After California Gov. Jerry Brown stepped in to forestall a BART strike, San Francisco Mayor Ed Lee raved over the governor’s “decisive action.”
Lee “applauded” the governor’s decision to appoint a three-person board of inquiry to look into the ongoing contract talks “so that the people of the Bay Area will not endure a debilitating BART strike.”
Had Brown not stepped in late Sunday night, a strike would have begun at midnight today. The board will investigate the threatened strike.
The inquiry was called because Brown said a strike would “significantly disrupt public transportation services” and “endanger the public’s health, safety and welfare.”
The board is required to report back on the contract talks within seven days, with strikes and lockouts prohibited during the investigation.
Lee said the board “can help move this dispute toward resolution” and he urged both BART union and management leaders to reach an agreement that benefits both sides “as quickly as possible.”
Leaders of Service Employees International Union Local 1021, which represents 1,430 mechanics, custodians and clerical workers, and Amalgamated Transit Union Local 1555, which represents 945 station agents, train operators and clerical workers, notified BART on Thursday night that their members would go on strike today if a deal wasn’t reached by midnight Sunday.
Negotiators were trying to strike a deal between BART and its two biggest unions on wages, pension and health care contributions.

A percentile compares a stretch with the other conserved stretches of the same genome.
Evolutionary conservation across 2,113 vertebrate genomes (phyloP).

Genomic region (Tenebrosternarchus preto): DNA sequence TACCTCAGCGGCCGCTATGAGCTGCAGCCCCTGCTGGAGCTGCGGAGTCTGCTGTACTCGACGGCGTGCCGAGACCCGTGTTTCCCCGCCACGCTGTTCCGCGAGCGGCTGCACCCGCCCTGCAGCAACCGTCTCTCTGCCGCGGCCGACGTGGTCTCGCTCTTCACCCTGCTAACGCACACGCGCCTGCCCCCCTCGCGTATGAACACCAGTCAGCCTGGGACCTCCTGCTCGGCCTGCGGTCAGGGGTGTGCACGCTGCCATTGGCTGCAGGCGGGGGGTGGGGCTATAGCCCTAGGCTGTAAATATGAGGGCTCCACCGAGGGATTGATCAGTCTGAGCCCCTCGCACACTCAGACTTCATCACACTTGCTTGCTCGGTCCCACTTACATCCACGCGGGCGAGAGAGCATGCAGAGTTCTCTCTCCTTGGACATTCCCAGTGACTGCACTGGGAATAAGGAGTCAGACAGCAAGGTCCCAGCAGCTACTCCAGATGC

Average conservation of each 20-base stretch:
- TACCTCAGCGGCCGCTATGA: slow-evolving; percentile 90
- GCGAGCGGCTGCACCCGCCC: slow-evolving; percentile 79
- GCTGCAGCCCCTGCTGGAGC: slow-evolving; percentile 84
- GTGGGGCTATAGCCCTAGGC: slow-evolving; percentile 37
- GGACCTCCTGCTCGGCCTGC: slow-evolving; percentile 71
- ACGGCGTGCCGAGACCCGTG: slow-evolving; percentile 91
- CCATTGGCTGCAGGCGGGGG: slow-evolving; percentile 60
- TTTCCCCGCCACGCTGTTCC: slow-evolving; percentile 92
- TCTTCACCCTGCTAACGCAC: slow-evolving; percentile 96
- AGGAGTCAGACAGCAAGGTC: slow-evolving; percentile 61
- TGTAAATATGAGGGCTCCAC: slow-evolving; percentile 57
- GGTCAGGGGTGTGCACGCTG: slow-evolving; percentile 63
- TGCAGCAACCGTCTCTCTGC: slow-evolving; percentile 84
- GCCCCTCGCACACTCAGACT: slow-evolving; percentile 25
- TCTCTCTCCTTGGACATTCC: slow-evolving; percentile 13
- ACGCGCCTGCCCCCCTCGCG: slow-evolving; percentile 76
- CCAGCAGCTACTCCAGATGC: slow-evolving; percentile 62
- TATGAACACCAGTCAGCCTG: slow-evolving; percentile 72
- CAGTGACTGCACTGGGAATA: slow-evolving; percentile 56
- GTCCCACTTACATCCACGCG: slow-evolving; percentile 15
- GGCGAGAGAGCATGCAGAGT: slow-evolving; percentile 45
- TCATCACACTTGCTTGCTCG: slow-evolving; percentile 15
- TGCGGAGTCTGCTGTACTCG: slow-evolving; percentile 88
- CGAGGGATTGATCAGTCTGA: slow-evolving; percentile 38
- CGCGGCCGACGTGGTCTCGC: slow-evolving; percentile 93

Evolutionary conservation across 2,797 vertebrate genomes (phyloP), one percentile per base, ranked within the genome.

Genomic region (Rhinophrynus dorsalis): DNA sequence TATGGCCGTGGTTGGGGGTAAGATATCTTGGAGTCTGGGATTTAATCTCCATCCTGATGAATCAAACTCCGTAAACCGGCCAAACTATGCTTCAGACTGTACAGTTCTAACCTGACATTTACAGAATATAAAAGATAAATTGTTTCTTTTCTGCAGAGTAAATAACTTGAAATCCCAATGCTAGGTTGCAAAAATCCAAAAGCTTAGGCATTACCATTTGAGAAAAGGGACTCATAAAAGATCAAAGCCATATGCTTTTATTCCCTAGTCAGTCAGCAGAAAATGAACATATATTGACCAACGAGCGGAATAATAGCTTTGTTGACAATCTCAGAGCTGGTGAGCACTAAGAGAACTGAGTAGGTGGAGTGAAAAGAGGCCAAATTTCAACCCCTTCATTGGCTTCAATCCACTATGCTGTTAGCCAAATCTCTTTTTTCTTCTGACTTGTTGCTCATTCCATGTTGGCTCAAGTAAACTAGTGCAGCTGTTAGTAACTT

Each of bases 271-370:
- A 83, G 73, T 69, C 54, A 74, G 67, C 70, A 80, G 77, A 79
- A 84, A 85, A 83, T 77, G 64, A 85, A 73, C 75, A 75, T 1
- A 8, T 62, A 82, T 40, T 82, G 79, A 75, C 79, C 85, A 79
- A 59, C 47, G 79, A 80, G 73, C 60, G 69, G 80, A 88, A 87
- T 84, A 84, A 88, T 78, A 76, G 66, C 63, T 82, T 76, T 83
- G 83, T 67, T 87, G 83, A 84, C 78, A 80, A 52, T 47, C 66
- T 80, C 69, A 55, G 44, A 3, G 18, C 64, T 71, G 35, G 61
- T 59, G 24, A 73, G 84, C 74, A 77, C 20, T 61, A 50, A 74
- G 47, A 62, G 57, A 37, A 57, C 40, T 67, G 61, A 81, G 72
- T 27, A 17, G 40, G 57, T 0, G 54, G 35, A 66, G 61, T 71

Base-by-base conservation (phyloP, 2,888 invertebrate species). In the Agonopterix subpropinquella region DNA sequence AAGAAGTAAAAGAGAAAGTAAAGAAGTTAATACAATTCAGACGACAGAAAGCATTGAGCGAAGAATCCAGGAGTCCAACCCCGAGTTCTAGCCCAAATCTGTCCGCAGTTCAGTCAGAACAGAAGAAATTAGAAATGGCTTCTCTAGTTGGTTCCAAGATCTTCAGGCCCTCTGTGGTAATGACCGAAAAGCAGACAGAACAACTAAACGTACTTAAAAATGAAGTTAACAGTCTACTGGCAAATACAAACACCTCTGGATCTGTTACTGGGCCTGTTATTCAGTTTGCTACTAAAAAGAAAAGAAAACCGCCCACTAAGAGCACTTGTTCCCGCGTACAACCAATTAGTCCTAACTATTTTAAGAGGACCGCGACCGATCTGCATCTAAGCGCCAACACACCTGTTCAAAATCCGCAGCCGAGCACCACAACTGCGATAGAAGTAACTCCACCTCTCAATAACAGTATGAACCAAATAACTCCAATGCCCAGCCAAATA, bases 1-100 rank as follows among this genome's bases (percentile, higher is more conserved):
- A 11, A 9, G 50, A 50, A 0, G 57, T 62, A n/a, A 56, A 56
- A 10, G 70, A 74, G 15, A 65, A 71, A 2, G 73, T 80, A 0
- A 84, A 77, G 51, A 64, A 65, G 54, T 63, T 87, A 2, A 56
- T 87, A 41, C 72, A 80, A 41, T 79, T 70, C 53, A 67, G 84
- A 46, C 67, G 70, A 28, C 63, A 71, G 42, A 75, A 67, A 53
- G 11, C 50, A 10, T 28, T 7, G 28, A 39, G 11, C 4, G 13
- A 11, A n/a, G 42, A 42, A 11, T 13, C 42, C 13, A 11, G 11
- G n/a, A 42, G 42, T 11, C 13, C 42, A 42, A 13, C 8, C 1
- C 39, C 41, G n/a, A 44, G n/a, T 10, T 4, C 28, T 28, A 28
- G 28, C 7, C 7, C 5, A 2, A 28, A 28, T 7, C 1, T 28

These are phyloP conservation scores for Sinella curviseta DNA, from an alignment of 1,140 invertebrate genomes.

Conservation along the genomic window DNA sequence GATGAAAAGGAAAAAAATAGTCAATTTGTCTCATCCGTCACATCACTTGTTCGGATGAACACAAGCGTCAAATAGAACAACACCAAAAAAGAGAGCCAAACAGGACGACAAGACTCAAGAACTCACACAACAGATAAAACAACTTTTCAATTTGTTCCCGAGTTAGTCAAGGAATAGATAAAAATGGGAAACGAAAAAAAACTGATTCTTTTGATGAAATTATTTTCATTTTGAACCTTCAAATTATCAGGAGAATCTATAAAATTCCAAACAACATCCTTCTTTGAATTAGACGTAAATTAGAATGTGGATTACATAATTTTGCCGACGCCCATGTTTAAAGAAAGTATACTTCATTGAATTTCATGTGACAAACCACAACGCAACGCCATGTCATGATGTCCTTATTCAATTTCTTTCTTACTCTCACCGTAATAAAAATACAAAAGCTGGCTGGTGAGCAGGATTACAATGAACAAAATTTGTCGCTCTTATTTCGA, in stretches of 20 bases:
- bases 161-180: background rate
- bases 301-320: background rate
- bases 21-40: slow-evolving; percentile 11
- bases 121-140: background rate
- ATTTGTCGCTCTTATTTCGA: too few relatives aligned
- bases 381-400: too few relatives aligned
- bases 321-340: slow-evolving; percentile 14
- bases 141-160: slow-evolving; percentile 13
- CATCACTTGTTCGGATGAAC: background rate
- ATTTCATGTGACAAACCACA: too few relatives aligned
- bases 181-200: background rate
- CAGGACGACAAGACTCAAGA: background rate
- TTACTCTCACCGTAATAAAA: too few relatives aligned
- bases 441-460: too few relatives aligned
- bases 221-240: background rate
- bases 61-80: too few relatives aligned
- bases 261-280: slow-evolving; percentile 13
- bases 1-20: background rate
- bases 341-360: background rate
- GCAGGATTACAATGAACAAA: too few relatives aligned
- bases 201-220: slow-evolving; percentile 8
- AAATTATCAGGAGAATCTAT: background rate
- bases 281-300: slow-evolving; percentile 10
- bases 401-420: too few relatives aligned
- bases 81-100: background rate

But Lee said that a strike wouldn’t hurt just BART and its employees, it would affect residents throughout the Bay Area.
“A strike would not only have a negative impact on our entire regional economy, but it would undoubtedly hurt working families … people who did not have a voice over the last several months during non-conclusive negotiations.”
BART officials said they officially asked the governor Sunday to call for a cooling off period to allow them to continue to negotiate.
“This would allow us to continue negotiating while assuring the public that it will have transit service tomorrow and for another 60 days as we continue to bargain,” BART Board President Tom Radulovich said in a letter to the governor.
Union officials expressed disappointment in the outcome and said BART has been bargaining in bad faith, with no real attempt to reach a compromise and no interest in addressing many concerns raised by the union. They said the inquiry could help illuminate the problem, but will necessarily take energy away from contract talks.
“We’ve been here for the last 24 hours and we only got a very regressive proposal from BART in the past 45 minutes,” said Josie Mooney, a negotiator for Service Employees International Union Local 1021.
Antonette Bryant, president of the Amalgamated Transit Union Local 1555, said talks could have been resolved by the end of June if BART had been willing to negotiate.
“If the district would come to the table and bargain with us in good faith, none of this would be necessary, the governor would not have to get involved, the public worries would not be necessary,” Bryant said.
BART officials have said they are focused on long term infrastructure repairs and improvement and reining in the costs of benefits.
“Our labor agreements must reflect those financial realities,” Radulovich’s letter to the governor said.
Lee, however, said the most important aspect to consider is the public.
“The riding public is and must remain our number one priority as all parties work to resolve this dispute.”